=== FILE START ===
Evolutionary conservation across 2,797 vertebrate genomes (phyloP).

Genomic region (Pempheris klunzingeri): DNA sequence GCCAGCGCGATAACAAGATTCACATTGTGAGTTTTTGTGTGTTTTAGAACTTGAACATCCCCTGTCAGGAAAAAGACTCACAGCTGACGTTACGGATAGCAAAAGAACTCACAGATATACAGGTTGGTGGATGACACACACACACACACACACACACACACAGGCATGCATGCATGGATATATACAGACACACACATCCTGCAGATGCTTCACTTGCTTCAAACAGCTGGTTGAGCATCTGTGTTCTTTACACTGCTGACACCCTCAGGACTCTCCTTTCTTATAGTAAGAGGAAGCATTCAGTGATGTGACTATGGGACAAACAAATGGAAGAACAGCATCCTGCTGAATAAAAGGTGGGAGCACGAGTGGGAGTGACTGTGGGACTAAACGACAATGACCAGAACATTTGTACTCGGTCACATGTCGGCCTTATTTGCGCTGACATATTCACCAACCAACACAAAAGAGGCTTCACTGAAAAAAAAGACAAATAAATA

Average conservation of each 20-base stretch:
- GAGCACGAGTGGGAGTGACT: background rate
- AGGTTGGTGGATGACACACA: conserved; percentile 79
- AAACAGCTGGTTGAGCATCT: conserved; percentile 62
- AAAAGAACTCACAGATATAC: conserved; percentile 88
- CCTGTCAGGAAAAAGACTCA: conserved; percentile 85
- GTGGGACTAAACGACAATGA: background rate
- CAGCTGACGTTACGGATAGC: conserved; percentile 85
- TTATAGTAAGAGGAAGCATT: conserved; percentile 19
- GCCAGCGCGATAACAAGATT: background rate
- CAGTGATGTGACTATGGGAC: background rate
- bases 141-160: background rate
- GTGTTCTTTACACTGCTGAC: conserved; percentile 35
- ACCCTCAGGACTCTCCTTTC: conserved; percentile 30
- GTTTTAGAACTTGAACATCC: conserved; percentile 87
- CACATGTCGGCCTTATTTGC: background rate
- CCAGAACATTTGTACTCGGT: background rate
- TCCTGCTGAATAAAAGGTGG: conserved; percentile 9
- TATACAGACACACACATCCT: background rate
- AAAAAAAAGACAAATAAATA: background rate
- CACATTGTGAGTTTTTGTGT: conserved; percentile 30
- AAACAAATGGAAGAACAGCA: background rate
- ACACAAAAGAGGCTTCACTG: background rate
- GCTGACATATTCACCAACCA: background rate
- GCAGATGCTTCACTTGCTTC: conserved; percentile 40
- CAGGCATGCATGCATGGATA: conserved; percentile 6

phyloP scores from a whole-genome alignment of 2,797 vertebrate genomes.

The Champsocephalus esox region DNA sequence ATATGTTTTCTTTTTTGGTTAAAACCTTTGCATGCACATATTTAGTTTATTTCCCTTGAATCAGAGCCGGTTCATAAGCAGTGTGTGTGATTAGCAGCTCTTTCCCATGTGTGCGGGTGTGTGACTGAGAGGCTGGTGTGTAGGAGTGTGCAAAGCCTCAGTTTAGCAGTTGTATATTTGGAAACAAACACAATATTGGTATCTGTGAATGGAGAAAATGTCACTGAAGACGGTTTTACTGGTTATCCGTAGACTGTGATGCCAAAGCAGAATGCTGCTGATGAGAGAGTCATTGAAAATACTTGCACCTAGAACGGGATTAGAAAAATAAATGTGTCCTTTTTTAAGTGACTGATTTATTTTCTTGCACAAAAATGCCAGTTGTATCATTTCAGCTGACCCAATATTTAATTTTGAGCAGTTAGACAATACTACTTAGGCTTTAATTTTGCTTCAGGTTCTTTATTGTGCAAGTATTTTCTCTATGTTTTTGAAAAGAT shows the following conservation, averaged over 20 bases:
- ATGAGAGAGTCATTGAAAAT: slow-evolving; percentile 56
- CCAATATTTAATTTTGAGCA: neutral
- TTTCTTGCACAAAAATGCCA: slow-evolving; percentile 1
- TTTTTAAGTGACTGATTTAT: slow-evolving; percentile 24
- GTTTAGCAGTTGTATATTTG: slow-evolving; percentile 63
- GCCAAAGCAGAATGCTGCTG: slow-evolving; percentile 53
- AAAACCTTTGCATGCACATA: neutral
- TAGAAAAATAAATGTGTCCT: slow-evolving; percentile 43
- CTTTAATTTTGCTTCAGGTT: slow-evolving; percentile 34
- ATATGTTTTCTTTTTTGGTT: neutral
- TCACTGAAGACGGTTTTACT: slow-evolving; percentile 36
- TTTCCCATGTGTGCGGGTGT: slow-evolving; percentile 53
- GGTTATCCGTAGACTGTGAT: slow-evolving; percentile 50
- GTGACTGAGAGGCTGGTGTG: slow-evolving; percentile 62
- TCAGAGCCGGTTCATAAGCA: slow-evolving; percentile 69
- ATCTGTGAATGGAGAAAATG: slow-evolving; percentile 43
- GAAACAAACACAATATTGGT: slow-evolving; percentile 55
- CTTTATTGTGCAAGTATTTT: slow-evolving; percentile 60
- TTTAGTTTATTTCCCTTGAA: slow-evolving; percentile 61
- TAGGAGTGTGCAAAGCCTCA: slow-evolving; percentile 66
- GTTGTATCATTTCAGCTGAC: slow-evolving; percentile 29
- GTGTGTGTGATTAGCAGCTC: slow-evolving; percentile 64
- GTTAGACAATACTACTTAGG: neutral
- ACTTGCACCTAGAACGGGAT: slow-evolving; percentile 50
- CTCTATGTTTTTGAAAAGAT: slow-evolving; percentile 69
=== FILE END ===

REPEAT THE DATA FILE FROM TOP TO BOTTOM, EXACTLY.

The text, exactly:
Evolutionary conservation across 2,797 vertebrate genomes (phyloP).

Genomic region (Pempheris klunzingeri): DNA sequence GCCAGCGCGATAACAAGATTCACATTGTGAGTTTTTGTGTGTTTTAGAACTTGAACATCCCCTGTCAGGAAAAAGACTCACAGCTGACGTTACGGATAGCAAAAGAACTCACAGATATACAGGTTGGTGGATGACACACACACACACACACACACACACACAGGCATGCATGCATGGATATATACAGACACACACATCCTGCAGATGCTTCACTTGCTTCAAACAGCTGGTTGAGCATCTGTGTTCTTTACACTGCTGACACCCTCAGGACTCTCCTTTCTTATAGTAAGAGGAAGCATTCAGTGATGTGACTATGGGACAAACAAATGGAAGAACAGCATCCTGCTGAATAAAAGGTGGGAGCACGAGTGGGAGTGACTGTGGGACTAAACGACAATGACCAGAACATTTGTACTCGGTCACATGTCGGCCTTATTTGCGCTGACATATTCACCAACCAACACAAAAGAGGCTTCACTGAAAAAAAAGACAAATAAATA

Average conservation of each 20-base stretch:
- GAGCACGAGTGGGAGTGACT: background rate
- AGGTTGGTGGATGACACACA: conserved; percentile 79
- AAACAGCTGGTTGAGCATCT: conserved; percentile 62
- AAAAGAACTCACAGATATAC: conserved; percentile 88
- CCTGTCAGGAAAAAGACTCA: conserved; percentile 85
- GTGGGACTAAACGACAATGA: background rate
- CAGCTGACGTTACGGATAGC: conserved; percentile 85
- TTATAGTAAGAGGAAGCATT: conserved; percentile 19
- GCCAGCGCGATAACAAGATT: background rate
- CAGTGATGTGACTATGGGAC: background rate
- bases 141-160: background rate
- GTGTTCTTTACACTGCTGAC: conserved; percentile 35
- ACCCTCAGGACTCTCCTTTC: conserved; percentile 30
- GTTTTAGAACTTGAACATCC: conserved; percentile 87
- CACATGTCGGCCTTATTTGC: background rate
- CCAGAACATTTGTACTCGGT: background rate
- TCCTGCTGAATAAAAGGTGG: conserved; percentile 9
- TATACAGACACACACATCCT: background rate
- AAAAAAAAGACAAATAAATA: background rate
- CACATTGTGAGTTTTTGTGT: conserved; percentile 30
- AAACAAATGGAAGAACAGCA: background rate
- ACACAAAAGAGGCTTCACTG: background rate
- GCTGACATATTCACCAACCA: background rate
- GCAGATGCTTCACTTGCTTC: conserved; percentile 40
- CAGGCATGCATGCATGGATA: conserved; percentile 6

phyloP scores from a whole-genome alignment of 2,797 vertebrate genomes.

The Champsocephalus esox region DNA sequence ATATGTTTTCTTTTTTGGTTAAAACCTTTGCATGCACATATTTAGTTTATTTCCCTTGAATCAGAGCCGGTTCATAAGCAGTGTGTGTGATTAGCAGCTCTTTCCCATGTGTGCGGGTGTGTGACTGAGAGGCTGGTGTGTAGGAGTGTGCAAAGCCTCAGTTTAGCAGTTGTATATTTGGAAACAAACACAATATTGGTATCTGTGAATGGAGAAAATGTCACTGAAGACGGTTTTACTGGTTATCCGTAGACTGTGATGCCAAAGCAGAATGCTGCTGATGAGAGAGTCATTGAAAATACTTGCACCTAGAACGGGATTAGAAAAATAAATGTGTCCTTTTTTAAGTGACTGATTTATTTTCTTGCACAAAAATGCCAGTTGTATCATTTCAGCTGACCCAATATTTAATTTTGAGCAGTTAGACAATACTACTTAGGCTTTAATTTTGCTTCAGGTTCTTTATTGTGCAAGTATTTTCTCTATGTTTTTGAAAAGAT shows the following conservation, averaged over 20 bases:
- ATGAGAGAGTCATTGAAAAT: slow-evolving; percentile 56
- CCAATATTTAATTTTGAGCA: neutral
- TTTCTTGCACAAAAATGCCA: slow-evolving; percentile 1
- TTTTTAAGTGACTGATTTAT: slow-evolving; percentile 24
- GTTTAGCAGTTGTATATTTG: slow-evolving; percentile 63
- GCCAAAGCAGAATGCTGCTG: slow-evolving; percentile 53
- AAAACCTTTGCATGCACATA: neutral
- TAGAAAAATAAATGTGTCCT: slow-evolving; percentile 43
- CTTTAATTTTGCTTCAGGTT: slow-evolving; percentile 34
- ATATGTTTTCTTTTTTGGTT: neutral
- TCACTGAAGACGGTTTTACT: slow-evolving; percentile 36
- TTTCCCATGTGTGCGGGTGT: slow-evolving; percentile 53
- GGTTATCCGTAGACTGTGAT: slow-evolving; percentile 50
- GTGACTGAGAGGCTGGTGTG: slow-evolving; percentile 62
- TCAGAGCCGGTTCATAAGCA: slow-evolving; percentile 69
- ATCTGTGAATGGAGAAAATG: slow-evolving; percentile 43
- GAAACAAACACAATATTGGT: slow-evolving; percentile 55
- CTTTATTGTGCAAGTATTTT: slow-evolving; percentile 60
- TTTAGTTTATTTCCCTTGAA: slow-evolving; percentile 61
- TAGGAGTGTGCAAAGCCTCA: slow-evolving; percentile 66
- GTTGTATCATTTCAGCTGAC: slow-evolving; percentile 29
- GTGTGTGTGATTAGCAGCTC: slow-evolving; percentile 64
- GTTAGACAATACTACTTAGG: neutral
- ACTTGCACCTAGAACGGGAT: slow-evolving; percentile 50
- CTCTATGTTTTTGAAAAGAT: slow-evolving; percentile 69